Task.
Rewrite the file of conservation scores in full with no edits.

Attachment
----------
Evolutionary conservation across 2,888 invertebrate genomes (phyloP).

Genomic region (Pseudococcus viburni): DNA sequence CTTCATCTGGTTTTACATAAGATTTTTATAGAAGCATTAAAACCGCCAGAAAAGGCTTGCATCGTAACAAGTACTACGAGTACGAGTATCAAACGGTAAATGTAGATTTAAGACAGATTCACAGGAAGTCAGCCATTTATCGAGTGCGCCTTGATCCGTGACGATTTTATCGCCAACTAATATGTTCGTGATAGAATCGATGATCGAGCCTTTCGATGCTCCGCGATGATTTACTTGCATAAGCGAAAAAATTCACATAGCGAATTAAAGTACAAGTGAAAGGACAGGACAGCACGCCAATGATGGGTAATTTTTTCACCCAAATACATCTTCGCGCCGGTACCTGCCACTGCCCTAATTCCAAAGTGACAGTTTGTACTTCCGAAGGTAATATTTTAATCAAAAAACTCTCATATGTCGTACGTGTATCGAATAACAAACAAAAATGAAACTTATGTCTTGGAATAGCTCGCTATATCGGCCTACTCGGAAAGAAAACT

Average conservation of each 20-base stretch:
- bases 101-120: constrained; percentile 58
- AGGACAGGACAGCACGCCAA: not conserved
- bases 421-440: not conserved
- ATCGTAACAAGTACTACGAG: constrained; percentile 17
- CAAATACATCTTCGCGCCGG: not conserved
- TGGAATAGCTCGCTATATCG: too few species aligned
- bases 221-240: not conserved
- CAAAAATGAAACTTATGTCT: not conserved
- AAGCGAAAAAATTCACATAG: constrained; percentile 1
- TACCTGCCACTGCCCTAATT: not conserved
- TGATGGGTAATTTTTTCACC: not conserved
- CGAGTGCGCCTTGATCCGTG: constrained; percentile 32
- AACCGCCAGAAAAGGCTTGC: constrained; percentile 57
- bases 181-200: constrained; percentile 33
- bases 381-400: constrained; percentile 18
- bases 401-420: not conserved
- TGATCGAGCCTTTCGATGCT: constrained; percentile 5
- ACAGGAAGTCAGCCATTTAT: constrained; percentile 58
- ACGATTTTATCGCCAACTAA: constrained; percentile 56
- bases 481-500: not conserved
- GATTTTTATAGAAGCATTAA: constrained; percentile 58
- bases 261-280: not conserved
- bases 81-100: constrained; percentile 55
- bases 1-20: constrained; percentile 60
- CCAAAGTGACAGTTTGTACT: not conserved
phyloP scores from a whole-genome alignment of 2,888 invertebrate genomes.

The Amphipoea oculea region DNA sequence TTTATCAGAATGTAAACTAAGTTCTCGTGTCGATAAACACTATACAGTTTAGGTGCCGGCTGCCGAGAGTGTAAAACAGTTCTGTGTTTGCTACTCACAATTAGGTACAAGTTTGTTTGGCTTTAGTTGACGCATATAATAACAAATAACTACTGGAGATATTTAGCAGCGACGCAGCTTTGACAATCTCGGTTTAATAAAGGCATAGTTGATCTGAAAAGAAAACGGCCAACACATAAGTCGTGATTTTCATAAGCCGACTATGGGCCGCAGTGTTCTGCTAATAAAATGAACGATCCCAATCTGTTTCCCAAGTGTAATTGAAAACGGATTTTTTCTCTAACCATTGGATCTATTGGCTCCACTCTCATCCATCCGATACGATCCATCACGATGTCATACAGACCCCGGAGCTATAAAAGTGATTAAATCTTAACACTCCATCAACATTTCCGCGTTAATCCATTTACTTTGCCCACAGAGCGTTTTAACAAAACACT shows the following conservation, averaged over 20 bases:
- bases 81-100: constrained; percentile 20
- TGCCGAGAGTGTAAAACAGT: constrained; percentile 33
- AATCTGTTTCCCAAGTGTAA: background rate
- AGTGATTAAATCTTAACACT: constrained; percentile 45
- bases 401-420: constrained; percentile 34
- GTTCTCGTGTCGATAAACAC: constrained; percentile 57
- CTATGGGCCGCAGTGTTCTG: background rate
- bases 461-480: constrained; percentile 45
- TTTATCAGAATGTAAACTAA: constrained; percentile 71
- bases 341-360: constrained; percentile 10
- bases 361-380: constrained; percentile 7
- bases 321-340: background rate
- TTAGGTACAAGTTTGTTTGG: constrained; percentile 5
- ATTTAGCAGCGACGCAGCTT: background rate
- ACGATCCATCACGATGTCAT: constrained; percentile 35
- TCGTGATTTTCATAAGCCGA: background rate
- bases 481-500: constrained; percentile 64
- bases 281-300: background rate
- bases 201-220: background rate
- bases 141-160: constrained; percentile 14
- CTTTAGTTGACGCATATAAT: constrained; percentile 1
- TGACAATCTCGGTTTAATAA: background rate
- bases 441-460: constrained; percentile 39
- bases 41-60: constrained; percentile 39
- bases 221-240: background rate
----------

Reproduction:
Evolutionary conservation across 2,888 invertebrate genomes (phyloP).

Genomic region (Pseudococcus viburni): DNA sequence CTTCATCTGGTTTTACATAAGATTTTTATAGAAGCATTAAAACCGCCAGAAAAGGCTTGCATCGTAACAAGTACTACGAGTACGAGTATCAAACGGTAAATGTAGATTTAAGACAGATTCACAGGAAGTCAGCCATTTATCGAGTGCGCCTTGATCCGTGACGATTTTATCGCCAACTAATATGTTCGTGATAGAATCGATGATCGAGCCTTTCGATGCTCCGCGATGATTTACTTGCATAAGCGAAAAAATTCACATAGCGAATTAAAGTACAAGTGAAAGGACAGGACAGCACGCCAATGATGGGTAATTTTTTCACCCAAATACATCTTCGCGCCGGTACCTGCCACTGCCCTAATTCCAAAGTGACAGTTTGTACTTCCGAAGGTAATATTTTAATCAAAAAACTCTCATATGTCGTACGTGTATCGAATAACAAACAAAAATGAAACTTATGTCTTGGAATAGCTCGCTATATCGGCCTACTCGGAAAGAAAACT

Average conservation of each 20-base stretch:
- bases 101-120: constrained; percentile 58
- AGGACAGGACAGCACGCCAA: not conserved
- bases 421-440: not conserved
- ATCGTAACAAGTACTACGAG: constrained; percentile 17
- CAAATACATCTTCGCGCCGG: not conserved
- TGGAATAGCTCGCTATATCG: too few species aligned
- bases 221-240: not conserved
- CAAAAATGAAACTTATGTCT: not conserved
- AAGCGAAAAAATTCACATAG: constrained; percentile 1
- TACCTGCCACTGCCCTAATT: not conserved
- TGATGGGTAATTTTTTCACC: not conserved
- CGAGTGCGCCTTGATCCGTG: constrained; percentile 32
- AACCGCCAGAAAAGGCTTGC: constrained; percentile 57
- bases 181-200: constrained; percentile 33
- bases 381-400: constrained; percentile 18
- bases 401-420: not conserved
- TGATCGAGCCTTTCGATGCT: constrained; percentile 5
- ACAGGAAGTCAGCCATTTAT: constrained; percentile 58
- ACGATTTTATCGCCAACTAA: constrained; percentile 56
- bases 481-500: not conserved
- GATTTTTATAGAAGCATTAA: constrained; percentile 58
- bases 261-280: not conserved
- bases 81-100: constrained; percentile 55
- bases 1-20: constrained; percentile 60
- CCAAAGTGACAGTTTGTACT: not conserved
phyloP scores from a whole-genome alignment of 2,888 invertebrate genomes.

The Amphipoea oculea region DNA sequence TTTATCAGAATGTAAACTAAGTTCTCGTGTCGATAAACACTATACAGTTTAGGTGCCGGCTGCCGAGAGTGTAAAACAGTTCTGTGTTTGCTACTCACAATTAGGTACAAGTTTGTTTGGCTTTAGTTGACGCATATAATAACAAATAACTACTGGAGATATTTAGCAGCGACGCAGCTTTGACAATCTCGGTTTAATAAAGGCATAGTTGATCTGAAAAGAAAACGGCCAACACATAAGTCGTGATTTTCATAAGCCGACTATGGGCCGCAGTGTTCTGCTAATAAAATGAACGATCCCAATCTGTTTCCCAAGTGTAATTGAAAACGGATTTTTTCTCTAACCATTGGATCTATTGGCTCCACTCTCATCCATCCGATACGATCCATCACGATGTCATACAGACCCCGGAGCTATAAAAGTGATTAAATCTTAACACTCCATCAACATTTCCGCGTTAATCCATTTACTTTGCCCACAGAGCGTTTTAACAAAACACT shows the following conservation, averaged over 20 bases:
- bases 81-100: constrained; percentile 20
- TGCCGAGAGTGTAAAACAGT: constrained; percentile 33
- AATCTGTTTCCCAAGTGTAA: background rate
- AGTGATTAAATCTTAACACT: constrained; percentile 45
- bases 401-420: constrained; percentile 34
- GTTCTCGTGTCGATAAACAC: constrained; percentile 57
- CTATGGGCCGCAGTGTTCTG: background rate
- bases 461-480: constrained; percentile 45
- TTTATCAGAATGTAAACTAA: constrained; percentile 71
- bases 341-360: constrained; percentile 10
- bases 361-380: constrained; percentile 7
- bases 321-340: background rate
- TTAGGTACAAGTTTGTTTGG: constrained; percentile 5
- ATTTAGCAGCGACGCAGCTT: background rate
- ACGATCCATCACGATGTCAT: constrained; percentile 35
- TCGTGATTTTCATAAGCCGA: background rate
- bases 481-500: constrained; percentile 64
- bases 281-300: background rate
- bases 201-220: background rate
- bases 141-160: constrained; percentile 14
- CTTTAGTTGACGCATATAAT: constrained; percentile 1
- TGACAATCTCGGTTTAATAA: background rate
- bases 441-460: constrained; percentile 39
- bases 41-60: constrained; percentile 39
- bases 221-240: background rate